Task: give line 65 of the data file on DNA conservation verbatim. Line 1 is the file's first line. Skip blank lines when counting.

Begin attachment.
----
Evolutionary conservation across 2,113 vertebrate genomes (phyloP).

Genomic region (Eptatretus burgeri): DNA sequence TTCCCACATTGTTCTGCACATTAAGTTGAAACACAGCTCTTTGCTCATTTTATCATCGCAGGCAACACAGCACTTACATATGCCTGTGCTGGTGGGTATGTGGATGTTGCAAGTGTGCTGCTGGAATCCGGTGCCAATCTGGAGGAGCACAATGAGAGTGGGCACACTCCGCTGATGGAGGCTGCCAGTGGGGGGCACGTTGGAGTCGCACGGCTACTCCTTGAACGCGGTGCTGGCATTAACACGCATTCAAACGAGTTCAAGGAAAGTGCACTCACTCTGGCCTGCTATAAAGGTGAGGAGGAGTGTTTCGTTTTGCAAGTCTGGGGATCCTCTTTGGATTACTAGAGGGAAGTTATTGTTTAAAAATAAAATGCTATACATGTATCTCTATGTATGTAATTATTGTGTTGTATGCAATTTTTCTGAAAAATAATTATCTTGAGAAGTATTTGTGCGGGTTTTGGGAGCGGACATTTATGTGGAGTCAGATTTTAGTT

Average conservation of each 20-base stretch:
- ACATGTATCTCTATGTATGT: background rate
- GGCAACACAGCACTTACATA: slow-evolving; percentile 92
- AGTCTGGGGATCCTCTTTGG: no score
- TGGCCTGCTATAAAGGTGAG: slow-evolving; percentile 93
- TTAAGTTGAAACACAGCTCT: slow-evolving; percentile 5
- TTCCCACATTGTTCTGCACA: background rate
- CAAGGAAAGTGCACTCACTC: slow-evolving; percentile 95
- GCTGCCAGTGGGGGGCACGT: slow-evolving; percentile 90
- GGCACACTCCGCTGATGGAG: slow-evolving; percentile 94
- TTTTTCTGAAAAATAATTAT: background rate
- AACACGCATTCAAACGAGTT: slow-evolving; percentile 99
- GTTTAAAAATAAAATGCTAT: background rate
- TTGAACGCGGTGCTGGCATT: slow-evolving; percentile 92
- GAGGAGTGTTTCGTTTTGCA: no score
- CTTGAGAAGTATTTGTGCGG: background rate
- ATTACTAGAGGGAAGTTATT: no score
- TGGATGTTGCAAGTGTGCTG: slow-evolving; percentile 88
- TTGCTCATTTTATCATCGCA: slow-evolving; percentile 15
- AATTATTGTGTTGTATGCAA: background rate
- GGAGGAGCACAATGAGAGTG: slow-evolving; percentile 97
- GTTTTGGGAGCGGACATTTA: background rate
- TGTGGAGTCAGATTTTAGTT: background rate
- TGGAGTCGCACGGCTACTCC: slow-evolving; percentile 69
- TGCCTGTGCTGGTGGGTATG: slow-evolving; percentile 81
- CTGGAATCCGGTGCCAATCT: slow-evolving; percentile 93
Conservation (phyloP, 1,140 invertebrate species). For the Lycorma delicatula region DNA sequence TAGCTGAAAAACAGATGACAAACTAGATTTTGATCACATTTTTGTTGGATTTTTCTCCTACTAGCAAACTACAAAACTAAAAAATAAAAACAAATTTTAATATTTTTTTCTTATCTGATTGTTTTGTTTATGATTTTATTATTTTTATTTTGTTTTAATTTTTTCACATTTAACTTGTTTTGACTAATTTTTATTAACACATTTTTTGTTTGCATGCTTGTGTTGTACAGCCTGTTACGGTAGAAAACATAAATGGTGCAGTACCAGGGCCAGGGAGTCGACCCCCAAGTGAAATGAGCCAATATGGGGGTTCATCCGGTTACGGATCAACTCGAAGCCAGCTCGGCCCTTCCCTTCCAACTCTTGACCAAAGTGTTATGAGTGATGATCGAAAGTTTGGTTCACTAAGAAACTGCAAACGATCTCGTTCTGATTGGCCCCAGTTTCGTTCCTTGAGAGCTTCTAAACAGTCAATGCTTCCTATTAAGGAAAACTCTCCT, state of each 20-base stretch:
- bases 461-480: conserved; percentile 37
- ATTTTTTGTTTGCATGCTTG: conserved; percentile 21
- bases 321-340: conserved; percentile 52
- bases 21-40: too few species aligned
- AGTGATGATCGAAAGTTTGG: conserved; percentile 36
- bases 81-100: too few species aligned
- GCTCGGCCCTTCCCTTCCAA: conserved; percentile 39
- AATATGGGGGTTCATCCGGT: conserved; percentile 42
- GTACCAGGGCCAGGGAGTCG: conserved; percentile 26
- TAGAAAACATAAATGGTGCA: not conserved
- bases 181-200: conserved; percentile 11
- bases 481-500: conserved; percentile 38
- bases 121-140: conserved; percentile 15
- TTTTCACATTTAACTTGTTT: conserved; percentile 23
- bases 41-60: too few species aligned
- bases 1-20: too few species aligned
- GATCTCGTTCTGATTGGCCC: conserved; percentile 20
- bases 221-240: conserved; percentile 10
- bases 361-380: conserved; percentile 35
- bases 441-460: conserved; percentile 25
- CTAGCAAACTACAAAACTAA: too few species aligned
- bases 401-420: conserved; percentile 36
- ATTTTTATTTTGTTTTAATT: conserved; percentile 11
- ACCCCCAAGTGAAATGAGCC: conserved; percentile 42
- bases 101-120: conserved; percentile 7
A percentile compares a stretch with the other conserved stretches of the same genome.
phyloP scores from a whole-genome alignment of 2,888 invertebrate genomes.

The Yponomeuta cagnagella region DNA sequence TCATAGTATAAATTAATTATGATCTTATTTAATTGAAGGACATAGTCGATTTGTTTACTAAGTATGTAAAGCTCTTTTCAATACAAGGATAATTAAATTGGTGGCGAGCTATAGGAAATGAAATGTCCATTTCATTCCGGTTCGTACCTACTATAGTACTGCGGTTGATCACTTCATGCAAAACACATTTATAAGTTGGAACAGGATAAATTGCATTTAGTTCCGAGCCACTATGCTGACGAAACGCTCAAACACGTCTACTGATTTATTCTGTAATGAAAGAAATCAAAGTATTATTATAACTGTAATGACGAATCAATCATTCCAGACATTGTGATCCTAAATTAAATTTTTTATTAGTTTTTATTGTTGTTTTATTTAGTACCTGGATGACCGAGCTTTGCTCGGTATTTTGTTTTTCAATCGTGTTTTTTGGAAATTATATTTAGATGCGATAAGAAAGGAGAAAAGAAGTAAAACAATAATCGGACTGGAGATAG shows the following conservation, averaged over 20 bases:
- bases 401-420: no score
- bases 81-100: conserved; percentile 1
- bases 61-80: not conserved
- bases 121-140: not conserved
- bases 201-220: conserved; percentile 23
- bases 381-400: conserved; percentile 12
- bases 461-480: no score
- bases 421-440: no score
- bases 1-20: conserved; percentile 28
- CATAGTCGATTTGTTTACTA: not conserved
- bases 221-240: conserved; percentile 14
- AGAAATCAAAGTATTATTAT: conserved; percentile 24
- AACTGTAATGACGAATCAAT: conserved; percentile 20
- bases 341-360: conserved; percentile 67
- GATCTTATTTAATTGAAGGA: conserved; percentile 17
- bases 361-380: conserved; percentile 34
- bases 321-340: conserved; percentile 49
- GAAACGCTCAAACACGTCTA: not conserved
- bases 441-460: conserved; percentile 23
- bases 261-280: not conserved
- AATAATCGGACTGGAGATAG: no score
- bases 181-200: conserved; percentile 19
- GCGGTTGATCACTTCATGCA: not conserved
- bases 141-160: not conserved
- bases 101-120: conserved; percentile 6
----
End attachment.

- bases 421-440: no score